Parental burnout was assessed for comparative purposes with the Parental Burnout Inventory1 (PBI, Roskam et al., 2017), a 22-item self-report questionnaire which has been created based on a deductive approach starting from the tridimensional model of professional burnout (Maslach and Jackson, 1981; Maslach et al., 2001). The PBI consists of three subscales: Emotional Exhaustion (8 items) (e.g., I feel emotionally drained by my parental role), Emotional Distancing (8 items) (e.g., I sometimes feel as though I am taking care of my children on autopilot), and Loss of Parental Accomplishment (6 items) [e.g., I accomplish many worthwhile things as a parent (reversed)]. Items are rated on 7-point Likert scales: never (0), a few times a year or less (1), once a month or less (2), a few times a month (3), once a week (4), a few times a week (5), every day (6). In the current sample, Cronbach's alphas were 0.92, 0.89, 0.85 for the three subscales and 0.91 for the global score (i.e., the sum score of all PBI items). Alphas were similar in the French and English versions of the questionnaire with respectively 0.94 and 0.92 for Emotional Exhaustion, 0.87 and 0.90 for Emotional Distancing, 0.85 and 0.85 for Loss of Parental Accomplishment, and 0.92 and 0.91 for the global score.
Neuroticism was assessed with the Neuroticism subscale of the Big Five Inventory (BFI; John et al., 1991; Plaisant et al., 2010). The Neuroticism subscale includes 8 items rated on a five-point Likert-type scale from 1 (strongly disagree) to 5 (strongly agree). Example of items are “is temperamental, gets emotional easily” or “is emotionally stable, not easily upset” (Reversed). In order to minimize shared variance with the current state of the parent, the instructions asked the parent to indicate whether each description reflected what they were like in general (i.e., their nature, rather than how they had felt over the last few weeks or months). In the current sample, Cronbach's alpha was 0.85 in the current sample, and 0.83 and 0.87 in the French and English versions of the questionnaire respectively.
Coparenting disagreement was assessed by means of the Agreement subscale of the revised Co-Parenting Scale (CPS, Feinberg et al., 2012), which consists of 4 items [e.g., “My partner and I have the same goals for our child(ren)”]. Items are rated on a seven-point Likert-scale from 1 (not at all true for us) to 7 (absolutely true for us). The items were reversed so that higher scores meant coparenting disagreement. Cronbach's alpha was 0.82 in the current sample, and 0.75 and 0.84 in the French and English versions of the questionnaire respectively.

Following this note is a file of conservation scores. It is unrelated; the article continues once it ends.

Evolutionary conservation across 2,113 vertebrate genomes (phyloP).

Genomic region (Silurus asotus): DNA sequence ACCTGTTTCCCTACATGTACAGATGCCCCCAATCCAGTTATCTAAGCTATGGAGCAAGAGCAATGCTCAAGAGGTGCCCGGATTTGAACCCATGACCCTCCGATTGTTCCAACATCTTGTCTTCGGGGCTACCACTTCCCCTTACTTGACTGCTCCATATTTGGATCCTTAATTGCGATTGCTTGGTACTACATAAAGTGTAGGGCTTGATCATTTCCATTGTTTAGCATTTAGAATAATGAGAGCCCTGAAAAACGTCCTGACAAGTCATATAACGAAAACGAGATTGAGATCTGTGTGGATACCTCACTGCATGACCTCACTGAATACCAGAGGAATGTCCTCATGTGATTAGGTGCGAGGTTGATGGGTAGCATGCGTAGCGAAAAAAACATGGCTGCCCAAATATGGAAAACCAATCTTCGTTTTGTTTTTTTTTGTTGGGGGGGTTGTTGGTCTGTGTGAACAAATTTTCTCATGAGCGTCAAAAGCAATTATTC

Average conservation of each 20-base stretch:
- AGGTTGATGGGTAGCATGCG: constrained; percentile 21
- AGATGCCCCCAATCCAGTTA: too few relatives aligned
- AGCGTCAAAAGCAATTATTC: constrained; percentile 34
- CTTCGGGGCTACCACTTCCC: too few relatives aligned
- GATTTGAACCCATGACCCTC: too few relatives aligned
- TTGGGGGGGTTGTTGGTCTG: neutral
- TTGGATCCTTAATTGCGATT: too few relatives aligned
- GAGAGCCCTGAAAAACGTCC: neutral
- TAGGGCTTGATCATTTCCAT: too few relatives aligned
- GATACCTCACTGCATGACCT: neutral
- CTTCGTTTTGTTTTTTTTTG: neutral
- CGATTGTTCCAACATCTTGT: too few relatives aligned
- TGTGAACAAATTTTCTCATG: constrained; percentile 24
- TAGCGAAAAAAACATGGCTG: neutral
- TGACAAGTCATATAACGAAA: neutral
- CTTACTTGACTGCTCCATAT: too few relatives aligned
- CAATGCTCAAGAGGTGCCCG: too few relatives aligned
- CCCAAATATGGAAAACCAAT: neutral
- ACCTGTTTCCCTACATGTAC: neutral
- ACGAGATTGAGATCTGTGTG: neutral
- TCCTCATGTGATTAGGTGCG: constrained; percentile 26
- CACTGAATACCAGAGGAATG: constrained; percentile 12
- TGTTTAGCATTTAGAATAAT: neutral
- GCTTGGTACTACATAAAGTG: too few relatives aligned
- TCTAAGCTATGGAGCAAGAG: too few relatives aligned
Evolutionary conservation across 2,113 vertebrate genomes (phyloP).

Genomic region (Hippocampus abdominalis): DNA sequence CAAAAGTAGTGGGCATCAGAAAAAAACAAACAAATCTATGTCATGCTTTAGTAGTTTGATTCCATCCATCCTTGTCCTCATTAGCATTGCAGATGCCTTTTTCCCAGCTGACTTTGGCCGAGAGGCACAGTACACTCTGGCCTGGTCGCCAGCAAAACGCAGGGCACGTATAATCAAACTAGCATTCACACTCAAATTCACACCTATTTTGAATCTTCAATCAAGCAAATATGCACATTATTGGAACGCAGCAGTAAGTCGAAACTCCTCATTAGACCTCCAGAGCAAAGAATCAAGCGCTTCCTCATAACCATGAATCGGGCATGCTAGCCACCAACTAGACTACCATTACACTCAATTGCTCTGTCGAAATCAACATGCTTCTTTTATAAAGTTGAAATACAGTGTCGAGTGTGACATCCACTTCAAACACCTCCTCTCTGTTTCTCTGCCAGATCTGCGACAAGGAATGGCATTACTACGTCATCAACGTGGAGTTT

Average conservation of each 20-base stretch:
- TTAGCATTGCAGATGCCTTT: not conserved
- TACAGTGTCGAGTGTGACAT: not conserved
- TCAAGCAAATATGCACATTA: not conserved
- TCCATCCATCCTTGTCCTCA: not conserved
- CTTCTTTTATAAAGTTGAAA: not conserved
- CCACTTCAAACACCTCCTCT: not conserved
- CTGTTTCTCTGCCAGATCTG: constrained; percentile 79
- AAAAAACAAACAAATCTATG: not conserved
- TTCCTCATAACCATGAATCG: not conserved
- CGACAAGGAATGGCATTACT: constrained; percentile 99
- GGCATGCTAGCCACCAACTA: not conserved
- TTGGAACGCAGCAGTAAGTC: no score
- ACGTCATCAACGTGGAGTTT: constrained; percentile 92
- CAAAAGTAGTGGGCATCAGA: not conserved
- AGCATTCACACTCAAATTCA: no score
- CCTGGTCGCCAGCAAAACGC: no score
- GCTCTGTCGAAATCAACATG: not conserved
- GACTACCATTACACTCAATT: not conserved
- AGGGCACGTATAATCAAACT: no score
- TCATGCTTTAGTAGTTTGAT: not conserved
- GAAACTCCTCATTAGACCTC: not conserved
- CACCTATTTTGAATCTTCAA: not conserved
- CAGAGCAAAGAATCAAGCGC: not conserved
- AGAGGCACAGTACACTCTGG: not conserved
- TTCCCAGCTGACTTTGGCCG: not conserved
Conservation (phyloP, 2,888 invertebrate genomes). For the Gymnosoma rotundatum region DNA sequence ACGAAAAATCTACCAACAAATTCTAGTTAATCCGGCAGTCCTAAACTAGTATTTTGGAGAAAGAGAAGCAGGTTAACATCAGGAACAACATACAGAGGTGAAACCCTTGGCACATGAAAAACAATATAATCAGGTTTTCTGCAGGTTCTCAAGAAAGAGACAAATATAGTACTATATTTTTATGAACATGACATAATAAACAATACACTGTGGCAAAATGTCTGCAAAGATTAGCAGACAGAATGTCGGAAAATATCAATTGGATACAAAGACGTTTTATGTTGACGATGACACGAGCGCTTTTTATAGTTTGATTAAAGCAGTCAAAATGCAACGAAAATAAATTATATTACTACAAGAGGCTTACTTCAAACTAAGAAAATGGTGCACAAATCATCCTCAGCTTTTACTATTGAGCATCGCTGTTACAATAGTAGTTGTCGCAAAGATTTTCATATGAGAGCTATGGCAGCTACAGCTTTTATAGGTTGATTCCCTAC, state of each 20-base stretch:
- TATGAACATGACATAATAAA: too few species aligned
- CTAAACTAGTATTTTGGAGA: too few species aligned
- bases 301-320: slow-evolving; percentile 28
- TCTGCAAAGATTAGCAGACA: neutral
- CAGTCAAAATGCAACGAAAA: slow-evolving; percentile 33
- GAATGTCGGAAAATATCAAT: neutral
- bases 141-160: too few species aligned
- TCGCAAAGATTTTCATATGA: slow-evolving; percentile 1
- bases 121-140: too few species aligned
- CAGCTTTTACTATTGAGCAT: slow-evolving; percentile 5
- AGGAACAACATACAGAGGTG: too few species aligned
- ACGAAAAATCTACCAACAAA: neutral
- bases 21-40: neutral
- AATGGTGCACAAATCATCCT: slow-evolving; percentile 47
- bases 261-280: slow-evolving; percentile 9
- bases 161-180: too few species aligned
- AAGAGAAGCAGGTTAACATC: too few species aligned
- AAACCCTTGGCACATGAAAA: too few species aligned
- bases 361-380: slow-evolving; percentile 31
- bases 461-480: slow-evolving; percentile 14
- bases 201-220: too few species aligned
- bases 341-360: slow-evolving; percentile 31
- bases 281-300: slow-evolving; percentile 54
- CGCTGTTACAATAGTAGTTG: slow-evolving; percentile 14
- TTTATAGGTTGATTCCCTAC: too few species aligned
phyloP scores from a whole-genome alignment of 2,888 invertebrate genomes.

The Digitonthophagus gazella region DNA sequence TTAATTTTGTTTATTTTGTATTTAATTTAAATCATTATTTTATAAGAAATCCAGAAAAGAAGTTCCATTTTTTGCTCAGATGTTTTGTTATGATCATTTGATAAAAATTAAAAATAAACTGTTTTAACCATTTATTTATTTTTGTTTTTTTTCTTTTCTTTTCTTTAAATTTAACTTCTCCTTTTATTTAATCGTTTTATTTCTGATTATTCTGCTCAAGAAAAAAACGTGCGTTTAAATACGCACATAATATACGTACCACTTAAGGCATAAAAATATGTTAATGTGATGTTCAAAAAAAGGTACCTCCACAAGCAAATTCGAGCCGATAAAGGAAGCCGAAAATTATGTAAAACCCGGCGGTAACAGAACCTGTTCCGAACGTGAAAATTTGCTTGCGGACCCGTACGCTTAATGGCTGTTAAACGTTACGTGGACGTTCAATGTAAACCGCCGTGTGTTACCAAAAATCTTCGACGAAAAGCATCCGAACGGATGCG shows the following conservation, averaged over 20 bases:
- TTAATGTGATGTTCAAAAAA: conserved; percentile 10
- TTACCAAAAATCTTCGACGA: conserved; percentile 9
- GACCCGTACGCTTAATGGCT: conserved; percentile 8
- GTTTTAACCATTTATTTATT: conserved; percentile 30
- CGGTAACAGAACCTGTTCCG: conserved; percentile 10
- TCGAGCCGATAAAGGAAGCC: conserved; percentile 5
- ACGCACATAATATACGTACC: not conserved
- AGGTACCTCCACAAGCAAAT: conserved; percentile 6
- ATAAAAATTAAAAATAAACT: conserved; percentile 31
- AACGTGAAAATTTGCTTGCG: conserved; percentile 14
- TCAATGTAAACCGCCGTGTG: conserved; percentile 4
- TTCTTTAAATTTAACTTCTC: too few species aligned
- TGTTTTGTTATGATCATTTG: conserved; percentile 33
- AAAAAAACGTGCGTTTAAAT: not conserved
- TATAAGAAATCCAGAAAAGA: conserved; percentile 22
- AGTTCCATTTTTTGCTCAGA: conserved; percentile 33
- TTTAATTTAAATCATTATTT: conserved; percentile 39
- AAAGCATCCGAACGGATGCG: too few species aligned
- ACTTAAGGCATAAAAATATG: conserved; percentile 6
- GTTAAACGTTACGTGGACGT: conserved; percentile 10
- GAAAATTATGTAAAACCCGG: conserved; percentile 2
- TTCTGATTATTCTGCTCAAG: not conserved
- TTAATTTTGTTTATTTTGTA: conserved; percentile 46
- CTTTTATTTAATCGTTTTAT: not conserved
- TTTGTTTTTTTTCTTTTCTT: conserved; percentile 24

Family disorganization was assessed with the CHAOS (Confusion Hubbub And Order Scale), a 15-item measure of “environmental confusion and disorganization in the family,” i.e., high levels of noise, crowding, and home traffic, in children's development (Matheny et al., 1995). Example of items are: “We can usually find things when we need them” or “The atmosphere in our home is calm.” Based on current usage, a single score was derived from the CHAOS questionnaire to represent the parent's report of home characteristics, corresponding to the simple sum of responses for the 15 items. The true or false responses were scored so that a higher score represented more chaotic, disorganized, and time-pressured homes. In the current study, reliability was 0.80, 0.75, and 0.82 in the French and English versions of the questionnaire respectively.
Job burnout was assessed with the Maslach Burnout Inventory-General Survey (MBI-GS; Schaufeliet et al., 1996). The MBI is a widely used 16-item questionnaire encompassing three factors: emotional exhaustion (5 items), cynicism (5 items), and professional efficacy (6 items). Items are in the form of “I feel emotionally drained from my work.” The instruction is as follows: “Please read each statement carefully and decide if you ever feel this way about your job.” Likert-type scales are in the form of “How often?”, with a 7-point scale of frequency, i.e., never (0), a few times a year or less (1), once a month or less (2), a few times a month (3), once a week (4), a few times a week (5), every day (6). The global score is computed after reversing the items of the professional efficacy factor, so that higher scores indicate greater burnout. In the current sample, reliability was 0.82.
We started by factor-analyzing the 50 items reflecting burned-out parents' experience. We excluded unsatisfactory items and then analyzed the internal validity of the resulting instrument (hereafter named Parental Burnout Assessment; PBA). Afterwards, we examined its convergence with the Parental Burnout Inventory (PBI) and compared the two instruments' pattern of correlations with other variables (demographic variables, coparenting disagreement, family disorganization and neuroticism, and job burnout).